As I landed in Paro [in Bhutan] yesterday, I was aware that all passengers would be in quarantine for the next 14 days. But living it in the real sense shook me off the ground. I felt plagued straightaway as soon as I landed.
Everybody stayed away from the passengers — at least a metre’s distance — and yet ensured that all instructions were met. After the physical check-ups and paperwork were done, they ushered us in to a big bus — 19 of us driving 10 minutes away from the city to an isolated hotel/resort. Empty hotel, masked staff and health officials were scattered everywhere. I was assigned a single room while family members shared a room between two.
I showered and felt that the 14 days would pass soon. But after the first hour, I started getting anxious. The instructions pasted on the wall got me thinking. The do’s and don’ts were pretty scary. It was morning when we reached the hotel and we had the entire day to ourselves.
I tried to take a forced nap but couldn’t sleep. How can anybody be locked up in a room for two weeks? Medical officials knocked and took my temperature and details of my medical history. They said they would visit twice a day. Numbers stated I was fine.
I walked around the room’s bed to the sofa to the mirror to the table to the waste bin to the wardrobe, and back to the bed, just thinking and thinking. They come to clean the room and clear trash every 3-4 days. How? Why? What can I do in the next 14 days locked up with all the rubbish in?
They knocked and left the food packets outside the door. Food was bland and tasted like hospital food. Although I was hungry in the tummy, I couldn’t swallow it, because the taste was not appealing at all. I thought to myself, ‘I have to get used to it, so close your eyes, breathe deep and swallow’. That helped.
I called up and messaged my entire world in the next couple of hours. I had been away for over a week and had no fresh clothes — family could deliver clothes the next day but I couldn’t remove anything out of my room. Crazy, I thought to myself.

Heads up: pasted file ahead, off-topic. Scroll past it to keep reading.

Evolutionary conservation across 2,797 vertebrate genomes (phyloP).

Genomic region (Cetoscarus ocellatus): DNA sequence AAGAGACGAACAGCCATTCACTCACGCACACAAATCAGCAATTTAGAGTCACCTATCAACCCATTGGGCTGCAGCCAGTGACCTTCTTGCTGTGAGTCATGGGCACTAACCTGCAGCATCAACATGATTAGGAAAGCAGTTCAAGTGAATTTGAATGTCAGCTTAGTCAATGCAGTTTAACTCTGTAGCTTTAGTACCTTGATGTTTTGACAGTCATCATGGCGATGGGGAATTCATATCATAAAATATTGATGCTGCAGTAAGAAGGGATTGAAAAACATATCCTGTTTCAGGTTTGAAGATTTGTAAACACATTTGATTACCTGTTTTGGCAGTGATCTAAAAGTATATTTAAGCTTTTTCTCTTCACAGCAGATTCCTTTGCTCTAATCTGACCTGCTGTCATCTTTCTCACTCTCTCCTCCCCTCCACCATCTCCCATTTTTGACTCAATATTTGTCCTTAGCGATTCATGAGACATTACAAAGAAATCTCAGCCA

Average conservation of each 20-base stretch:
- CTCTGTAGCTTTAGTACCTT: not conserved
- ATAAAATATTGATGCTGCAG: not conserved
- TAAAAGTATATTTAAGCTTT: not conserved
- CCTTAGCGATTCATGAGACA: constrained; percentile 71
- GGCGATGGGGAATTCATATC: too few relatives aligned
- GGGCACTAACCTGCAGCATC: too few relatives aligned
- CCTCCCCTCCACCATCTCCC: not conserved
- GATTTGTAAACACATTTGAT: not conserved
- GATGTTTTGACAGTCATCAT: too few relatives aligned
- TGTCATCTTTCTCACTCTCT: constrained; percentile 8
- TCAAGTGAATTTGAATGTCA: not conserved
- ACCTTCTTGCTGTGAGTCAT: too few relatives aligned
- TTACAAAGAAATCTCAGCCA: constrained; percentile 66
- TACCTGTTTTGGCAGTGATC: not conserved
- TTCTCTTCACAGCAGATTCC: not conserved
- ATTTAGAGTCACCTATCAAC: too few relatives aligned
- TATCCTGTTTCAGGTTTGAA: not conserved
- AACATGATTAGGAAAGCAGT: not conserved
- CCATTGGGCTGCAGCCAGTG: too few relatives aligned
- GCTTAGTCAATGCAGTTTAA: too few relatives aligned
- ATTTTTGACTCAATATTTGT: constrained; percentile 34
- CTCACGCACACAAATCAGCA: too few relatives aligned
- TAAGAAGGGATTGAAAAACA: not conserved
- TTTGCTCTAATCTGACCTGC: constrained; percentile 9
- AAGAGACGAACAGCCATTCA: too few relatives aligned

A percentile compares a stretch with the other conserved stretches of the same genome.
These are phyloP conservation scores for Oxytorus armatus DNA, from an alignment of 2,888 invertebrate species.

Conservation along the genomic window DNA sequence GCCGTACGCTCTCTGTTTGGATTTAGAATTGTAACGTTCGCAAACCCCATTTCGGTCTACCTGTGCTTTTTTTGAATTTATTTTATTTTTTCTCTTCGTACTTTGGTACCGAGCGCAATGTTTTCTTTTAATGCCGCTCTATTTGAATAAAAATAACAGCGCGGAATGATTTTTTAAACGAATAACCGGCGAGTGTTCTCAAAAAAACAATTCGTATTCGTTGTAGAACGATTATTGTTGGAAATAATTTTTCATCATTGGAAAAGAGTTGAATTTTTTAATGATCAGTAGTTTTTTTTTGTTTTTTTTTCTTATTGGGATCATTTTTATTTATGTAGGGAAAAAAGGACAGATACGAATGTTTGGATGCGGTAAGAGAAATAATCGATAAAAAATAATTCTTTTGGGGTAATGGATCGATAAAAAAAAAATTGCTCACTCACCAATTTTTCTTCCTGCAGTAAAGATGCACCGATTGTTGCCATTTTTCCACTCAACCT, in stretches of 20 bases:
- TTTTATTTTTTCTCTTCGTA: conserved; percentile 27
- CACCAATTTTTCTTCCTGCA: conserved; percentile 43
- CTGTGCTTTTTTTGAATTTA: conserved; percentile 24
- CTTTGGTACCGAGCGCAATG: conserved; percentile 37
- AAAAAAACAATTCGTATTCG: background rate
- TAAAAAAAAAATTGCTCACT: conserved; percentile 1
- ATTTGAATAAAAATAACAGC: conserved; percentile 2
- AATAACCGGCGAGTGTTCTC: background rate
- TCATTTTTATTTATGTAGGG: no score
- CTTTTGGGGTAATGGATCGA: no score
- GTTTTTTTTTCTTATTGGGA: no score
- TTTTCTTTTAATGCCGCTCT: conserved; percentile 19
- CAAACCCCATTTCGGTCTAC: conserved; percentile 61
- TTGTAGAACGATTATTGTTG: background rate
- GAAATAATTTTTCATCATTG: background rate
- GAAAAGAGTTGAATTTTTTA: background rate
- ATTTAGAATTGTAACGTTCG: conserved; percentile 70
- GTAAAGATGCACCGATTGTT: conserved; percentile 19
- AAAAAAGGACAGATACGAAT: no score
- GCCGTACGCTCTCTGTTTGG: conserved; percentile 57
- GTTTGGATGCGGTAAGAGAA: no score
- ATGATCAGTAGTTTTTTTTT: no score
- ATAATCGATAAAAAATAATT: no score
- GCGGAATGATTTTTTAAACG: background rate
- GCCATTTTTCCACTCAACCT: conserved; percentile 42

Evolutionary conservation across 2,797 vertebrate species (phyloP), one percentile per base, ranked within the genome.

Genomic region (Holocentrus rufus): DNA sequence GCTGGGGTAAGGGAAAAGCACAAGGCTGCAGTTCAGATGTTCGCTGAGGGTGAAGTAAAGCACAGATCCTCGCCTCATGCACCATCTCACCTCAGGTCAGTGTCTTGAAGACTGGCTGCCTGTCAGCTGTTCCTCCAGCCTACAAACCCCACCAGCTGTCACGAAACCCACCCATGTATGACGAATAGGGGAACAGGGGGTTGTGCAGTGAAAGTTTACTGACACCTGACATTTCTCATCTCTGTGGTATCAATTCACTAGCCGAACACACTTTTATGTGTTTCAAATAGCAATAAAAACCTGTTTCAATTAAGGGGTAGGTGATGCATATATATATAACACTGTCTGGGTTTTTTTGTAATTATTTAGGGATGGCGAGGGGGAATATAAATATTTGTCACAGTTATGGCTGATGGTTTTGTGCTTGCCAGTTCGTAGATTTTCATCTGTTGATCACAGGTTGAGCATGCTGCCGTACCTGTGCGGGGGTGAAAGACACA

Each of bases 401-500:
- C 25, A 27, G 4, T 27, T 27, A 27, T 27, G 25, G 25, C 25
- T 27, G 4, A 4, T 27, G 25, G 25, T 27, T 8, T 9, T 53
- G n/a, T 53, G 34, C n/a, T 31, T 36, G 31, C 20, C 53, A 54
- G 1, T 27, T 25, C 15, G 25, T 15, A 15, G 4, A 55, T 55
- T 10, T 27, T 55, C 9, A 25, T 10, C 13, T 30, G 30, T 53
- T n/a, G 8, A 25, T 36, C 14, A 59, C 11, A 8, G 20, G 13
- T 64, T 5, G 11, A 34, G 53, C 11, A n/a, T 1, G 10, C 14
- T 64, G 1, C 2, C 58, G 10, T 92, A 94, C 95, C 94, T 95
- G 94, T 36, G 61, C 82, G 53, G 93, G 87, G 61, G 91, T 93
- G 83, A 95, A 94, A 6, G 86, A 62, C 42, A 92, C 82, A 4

I slept alright, though very late than my usual timing. I woke up early, cleaned room myself, did my practice and meditation, chatted with family, had my breakfast and now making plans on how to make the most of the next 13 days I have to myself.
All the while, I also had the thought inside me — I am doing this and am helping myself and somebody around me. Relax, chill and meditate.
I made up my mind to try living a ‘sanyasi’ life for the next two weeks. I had tools to help me get through. Yoga practice, meditation and great family and friends to talk to if I needed to. I had a roof over my head and food to help me continue life. Plus, this is temporary and a precautionary helpful measure to help.
Scary thoughts about what if I contracted the virus keeps crossing my mind every time I cough. But again, I feel I am now in a good, safe place and I am strong, inside out. I know I am monitored regularly and in good hands now. I do not need to worry. I just need to take each day at a time, dive more inwards every day and come out better, brighter, cleaner and happier after the 14 days of self-time. Thank you, Bhutan government, for this measure that you are trying to take to help save me and every other national in this country. I and my family are with you to help how and where we can.
(Born in Sikkim, Ranjana Pradhan is currently residing in Thimphu, Bhutan. She is a yoga instructor by profession and has been teaching yoga everywhere she travels. She is now in quarantine after flying back from Kathmandu to Bhutan. She is determined to stay in and help herself and everyone around. Views expressed are personal)
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